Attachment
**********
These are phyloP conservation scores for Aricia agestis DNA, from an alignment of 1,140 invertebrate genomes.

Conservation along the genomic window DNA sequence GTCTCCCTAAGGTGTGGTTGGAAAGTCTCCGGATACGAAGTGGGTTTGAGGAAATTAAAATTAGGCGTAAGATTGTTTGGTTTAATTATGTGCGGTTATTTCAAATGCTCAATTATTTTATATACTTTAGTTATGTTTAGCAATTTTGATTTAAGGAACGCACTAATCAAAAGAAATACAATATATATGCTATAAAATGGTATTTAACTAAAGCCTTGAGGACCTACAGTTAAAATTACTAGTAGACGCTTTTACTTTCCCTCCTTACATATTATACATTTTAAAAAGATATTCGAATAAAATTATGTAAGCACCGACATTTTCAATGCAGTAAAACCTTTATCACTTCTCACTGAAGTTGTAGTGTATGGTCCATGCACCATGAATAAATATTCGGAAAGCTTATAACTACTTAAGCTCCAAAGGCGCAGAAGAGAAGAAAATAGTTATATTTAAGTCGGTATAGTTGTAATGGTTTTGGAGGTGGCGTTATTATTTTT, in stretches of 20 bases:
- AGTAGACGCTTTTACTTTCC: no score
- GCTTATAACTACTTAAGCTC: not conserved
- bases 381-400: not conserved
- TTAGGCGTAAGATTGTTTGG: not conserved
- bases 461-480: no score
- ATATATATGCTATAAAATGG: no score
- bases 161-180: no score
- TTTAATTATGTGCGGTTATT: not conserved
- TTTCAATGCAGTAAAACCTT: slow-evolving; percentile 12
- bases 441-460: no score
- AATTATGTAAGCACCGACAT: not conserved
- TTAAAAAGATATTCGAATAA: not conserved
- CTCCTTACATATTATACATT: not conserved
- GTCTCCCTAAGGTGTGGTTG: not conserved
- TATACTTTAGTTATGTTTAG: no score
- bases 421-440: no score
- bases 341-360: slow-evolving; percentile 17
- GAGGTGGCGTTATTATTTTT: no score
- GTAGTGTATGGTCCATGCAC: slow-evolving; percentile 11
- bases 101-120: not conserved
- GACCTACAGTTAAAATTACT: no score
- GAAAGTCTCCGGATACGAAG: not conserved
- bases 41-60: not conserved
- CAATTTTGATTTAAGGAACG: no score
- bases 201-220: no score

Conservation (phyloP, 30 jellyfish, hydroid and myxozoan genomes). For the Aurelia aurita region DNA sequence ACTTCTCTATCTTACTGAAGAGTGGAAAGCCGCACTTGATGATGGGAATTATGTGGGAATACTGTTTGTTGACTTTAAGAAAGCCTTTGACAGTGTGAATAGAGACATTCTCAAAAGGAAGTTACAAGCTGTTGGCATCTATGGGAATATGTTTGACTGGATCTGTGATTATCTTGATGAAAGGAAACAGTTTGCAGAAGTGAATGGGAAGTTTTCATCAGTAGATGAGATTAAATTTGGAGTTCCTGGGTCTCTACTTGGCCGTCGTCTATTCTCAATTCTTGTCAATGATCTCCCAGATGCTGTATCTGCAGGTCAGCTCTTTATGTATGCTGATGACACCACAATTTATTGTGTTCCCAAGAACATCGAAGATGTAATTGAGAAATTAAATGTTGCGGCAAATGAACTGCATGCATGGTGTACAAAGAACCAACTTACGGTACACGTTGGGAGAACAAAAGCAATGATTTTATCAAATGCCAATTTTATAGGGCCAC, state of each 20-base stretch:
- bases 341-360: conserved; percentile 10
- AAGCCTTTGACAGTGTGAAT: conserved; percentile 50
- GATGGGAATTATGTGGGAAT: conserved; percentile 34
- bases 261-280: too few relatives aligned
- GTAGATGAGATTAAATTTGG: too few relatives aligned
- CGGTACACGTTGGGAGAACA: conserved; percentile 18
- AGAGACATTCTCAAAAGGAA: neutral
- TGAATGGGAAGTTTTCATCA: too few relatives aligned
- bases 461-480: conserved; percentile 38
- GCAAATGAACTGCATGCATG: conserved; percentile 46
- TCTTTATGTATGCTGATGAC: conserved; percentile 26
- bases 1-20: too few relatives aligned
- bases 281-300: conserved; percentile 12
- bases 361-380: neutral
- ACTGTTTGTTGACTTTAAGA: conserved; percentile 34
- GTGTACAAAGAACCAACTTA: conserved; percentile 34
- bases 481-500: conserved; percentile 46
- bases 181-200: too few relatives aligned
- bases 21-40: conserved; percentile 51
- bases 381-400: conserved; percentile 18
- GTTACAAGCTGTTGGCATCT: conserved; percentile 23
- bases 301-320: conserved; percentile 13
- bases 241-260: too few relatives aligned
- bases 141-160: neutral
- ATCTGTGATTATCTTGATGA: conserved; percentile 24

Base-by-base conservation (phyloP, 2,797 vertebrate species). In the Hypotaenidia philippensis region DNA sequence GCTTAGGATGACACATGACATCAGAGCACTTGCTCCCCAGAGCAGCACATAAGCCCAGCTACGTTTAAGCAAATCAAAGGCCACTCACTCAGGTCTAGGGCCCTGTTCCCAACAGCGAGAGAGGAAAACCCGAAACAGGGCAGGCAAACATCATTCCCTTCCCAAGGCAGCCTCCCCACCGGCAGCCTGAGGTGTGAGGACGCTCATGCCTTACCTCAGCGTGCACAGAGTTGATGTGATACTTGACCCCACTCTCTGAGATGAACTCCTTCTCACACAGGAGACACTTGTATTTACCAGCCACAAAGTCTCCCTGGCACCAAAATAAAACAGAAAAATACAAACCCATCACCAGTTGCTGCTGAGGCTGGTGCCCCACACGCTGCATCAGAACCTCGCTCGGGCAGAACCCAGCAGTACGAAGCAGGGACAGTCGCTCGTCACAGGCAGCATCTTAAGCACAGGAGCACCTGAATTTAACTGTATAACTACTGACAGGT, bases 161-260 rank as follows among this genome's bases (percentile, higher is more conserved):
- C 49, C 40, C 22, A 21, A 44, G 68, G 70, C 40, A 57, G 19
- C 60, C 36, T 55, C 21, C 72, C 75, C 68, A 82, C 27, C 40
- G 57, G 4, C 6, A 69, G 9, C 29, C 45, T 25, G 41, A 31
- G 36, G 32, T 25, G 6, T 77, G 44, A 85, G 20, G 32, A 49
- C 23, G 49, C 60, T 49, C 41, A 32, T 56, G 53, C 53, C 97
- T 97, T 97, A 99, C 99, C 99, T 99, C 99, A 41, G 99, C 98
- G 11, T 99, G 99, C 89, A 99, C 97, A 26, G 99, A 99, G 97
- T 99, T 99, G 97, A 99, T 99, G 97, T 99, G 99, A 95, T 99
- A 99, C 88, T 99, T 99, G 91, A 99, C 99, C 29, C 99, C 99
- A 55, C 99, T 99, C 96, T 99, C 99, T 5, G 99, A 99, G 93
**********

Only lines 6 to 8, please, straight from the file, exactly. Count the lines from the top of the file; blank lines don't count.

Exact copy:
- TTAGGCGTAAGATTGTTTGG: not conserved
- bases 461-480: no score
- ATATATATGCTATAAAATGG: no score